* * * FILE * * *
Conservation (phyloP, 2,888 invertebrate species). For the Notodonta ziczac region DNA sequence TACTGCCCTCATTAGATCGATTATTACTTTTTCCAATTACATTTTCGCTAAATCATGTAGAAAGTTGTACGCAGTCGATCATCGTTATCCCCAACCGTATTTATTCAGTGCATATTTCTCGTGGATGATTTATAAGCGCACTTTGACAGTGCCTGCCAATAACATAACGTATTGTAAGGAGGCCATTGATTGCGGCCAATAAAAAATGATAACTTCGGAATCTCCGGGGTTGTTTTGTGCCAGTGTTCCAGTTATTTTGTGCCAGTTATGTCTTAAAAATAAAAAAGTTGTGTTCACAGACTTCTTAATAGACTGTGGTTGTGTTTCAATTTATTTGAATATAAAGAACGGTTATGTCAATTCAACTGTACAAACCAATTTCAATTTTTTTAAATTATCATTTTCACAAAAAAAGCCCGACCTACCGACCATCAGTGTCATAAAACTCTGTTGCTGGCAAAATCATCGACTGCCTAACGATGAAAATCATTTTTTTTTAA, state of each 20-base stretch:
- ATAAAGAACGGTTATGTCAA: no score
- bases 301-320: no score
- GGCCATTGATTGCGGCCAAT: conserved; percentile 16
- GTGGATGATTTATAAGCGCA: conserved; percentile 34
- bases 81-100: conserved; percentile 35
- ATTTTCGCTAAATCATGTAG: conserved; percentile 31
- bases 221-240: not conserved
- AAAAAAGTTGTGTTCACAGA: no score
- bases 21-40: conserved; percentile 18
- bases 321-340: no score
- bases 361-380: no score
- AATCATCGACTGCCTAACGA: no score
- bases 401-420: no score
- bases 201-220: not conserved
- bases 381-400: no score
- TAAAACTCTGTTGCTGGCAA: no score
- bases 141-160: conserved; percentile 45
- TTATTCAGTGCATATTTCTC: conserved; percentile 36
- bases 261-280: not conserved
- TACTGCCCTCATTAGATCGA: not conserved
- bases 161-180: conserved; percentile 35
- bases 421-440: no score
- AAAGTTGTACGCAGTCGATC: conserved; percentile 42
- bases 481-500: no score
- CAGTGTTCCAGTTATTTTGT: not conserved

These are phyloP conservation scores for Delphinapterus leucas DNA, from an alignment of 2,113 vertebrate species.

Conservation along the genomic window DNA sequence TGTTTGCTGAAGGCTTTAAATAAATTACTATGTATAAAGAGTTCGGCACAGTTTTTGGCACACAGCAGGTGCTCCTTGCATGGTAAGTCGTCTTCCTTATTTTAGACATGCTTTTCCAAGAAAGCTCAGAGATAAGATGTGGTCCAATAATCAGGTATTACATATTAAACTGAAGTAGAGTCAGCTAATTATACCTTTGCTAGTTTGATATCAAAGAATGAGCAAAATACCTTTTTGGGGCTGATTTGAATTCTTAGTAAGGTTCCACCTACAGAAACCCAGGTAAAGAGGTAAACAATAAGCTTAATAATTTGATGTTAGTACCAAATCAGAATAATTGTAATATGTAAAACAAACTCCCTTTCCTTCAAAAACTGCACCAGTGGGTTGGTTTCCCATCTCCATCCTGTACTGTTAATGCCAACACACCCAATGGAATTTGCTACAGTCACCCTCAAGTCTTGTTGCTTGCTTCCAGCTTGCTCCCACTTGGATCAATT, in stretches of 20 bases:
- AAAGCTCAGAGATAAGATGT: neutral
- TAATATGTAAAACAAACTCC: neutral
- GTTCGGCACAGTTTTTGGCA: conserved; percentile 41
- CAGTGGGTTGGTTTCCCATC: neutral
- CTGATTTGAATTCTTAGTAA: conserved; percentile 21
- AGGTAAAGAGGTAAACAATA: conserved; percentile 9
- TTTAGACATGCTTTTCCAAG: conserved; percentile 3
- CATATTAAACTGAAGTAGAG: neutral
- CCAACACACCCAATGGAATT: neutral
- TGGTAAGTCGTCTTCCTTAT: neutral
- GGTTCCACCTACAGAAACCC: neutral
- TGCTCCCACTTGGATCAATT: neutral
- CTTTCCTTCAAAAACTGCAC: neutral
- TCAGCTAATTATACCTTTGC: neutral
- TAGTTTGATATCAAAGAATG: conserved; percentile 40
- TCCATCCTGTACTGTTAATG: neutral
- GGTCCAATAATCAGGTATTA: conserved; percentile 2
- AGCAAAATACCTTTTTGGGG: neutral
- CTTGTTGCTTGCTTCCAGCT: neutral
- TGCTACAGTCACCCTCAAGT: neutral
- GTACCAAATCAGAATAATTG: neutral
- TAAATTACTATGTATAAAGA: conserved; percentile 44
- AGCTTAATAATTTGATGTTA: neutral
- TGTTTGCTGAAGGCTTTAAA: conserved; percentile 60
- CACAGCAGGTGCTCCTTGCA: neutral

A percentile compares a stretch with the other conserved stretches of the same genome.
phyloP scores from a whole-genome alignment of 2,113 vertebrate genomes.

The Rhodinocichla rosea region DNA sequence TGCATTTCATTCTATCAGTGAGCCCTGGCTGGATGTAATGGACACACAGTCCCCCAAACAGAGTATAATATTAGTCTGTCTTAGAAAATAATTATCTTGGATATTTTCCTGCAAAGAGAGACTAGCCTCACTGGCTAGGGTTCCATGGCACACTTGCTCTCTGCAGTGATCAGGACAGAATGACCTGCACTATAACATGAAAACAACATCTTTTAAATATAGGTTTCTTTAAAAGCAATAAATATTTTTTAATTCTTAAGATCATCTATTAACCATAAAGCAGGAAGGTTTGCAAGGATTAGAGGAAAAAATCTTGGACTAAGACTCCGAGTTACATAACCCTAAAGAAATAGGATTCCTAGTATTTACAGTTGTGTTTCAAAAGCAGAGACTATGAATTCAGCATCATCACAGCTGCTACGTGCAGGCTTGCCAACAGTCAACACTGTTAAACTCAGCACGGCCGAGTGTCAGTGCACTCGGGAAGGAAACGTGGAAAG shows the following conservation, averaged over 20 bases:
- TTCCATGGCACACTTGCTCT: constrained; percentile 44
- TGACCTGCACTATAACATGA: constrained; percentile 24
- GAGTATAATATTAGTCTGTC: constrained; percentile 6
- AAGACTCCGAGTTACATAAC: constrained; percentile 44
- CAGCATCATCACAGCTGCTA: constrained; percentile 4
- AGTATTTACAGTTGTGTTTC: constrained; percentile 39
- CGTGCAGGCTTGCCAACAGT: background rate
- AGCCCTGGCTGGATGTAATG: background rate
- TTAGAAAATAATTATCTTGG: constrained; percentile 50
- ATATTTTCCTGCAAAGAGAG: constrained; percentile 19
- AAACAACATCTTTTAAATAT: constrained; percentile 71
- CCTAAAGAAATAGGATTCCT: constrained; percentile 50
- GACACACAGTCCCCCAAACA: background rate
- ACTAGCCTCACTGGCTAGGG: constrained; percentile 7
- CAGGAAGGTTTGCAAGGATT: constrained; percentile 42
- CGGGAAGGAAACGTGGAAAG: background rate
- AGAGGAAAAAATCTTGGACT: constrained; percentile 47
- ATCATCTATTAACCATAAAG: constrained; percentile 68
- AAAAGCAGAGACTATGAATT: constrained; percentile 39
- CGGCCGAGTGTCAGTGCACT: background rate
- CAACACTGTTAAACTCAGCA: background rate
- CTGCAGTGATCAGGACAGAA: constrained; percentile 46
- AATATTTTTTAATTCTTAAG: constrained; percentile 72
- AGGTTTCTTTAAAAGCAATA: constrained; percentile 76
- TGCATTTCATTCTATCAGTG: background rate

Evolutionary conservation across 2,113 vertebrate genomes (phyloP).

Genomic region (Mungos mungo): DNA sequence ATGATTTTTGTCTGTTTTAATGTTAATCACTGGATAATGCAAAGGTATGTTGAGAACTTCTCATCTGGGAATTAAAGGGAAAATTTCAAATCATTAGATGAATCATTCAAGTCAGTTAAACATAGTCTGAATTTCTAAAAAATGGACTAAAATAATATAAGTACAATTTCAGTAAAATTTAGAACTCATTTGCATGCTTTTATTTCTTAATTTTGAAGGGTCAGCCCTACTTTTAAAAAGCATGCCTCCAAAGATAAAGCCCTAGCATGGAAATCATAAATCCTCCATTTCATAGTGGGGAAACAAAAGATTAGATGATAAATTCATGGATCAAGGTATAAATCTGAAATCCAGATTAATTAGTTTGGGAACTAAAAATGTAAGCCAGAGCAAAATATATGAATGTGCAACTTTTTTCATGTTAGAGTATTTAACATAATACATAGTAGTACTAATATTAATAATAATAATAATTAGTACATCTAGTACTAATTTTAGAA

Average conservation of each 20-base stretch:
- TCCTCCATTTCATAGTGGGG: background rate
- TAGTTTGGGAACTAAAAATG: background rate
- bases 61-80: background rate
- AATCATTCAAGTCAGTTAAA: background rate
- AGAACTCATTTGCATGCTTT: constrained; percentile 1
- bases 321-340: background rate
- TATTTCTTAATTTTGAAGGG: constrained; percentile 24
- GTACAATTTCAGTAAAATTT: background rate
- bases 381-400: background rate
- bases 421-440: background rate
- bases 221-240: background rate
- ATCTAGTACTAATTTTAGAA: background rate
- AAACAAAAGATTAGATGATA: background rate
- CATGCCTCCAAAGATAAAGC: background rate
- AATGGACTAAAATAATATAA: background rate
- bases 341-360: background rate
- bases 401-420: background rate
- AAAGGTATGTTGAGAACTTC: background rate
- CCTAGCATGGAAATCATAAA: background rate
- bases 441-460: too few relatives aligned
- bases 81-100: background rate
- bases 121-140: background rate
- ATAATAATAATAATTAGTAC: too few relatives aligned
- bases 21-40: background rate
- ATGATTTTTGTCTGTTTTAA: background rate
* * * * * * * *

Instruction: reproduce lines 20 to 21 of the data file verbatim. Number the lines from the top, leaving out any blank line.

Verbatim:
- bases 261-280: not conserved
- TACTGCCCTCATTAGATCGA: not conserved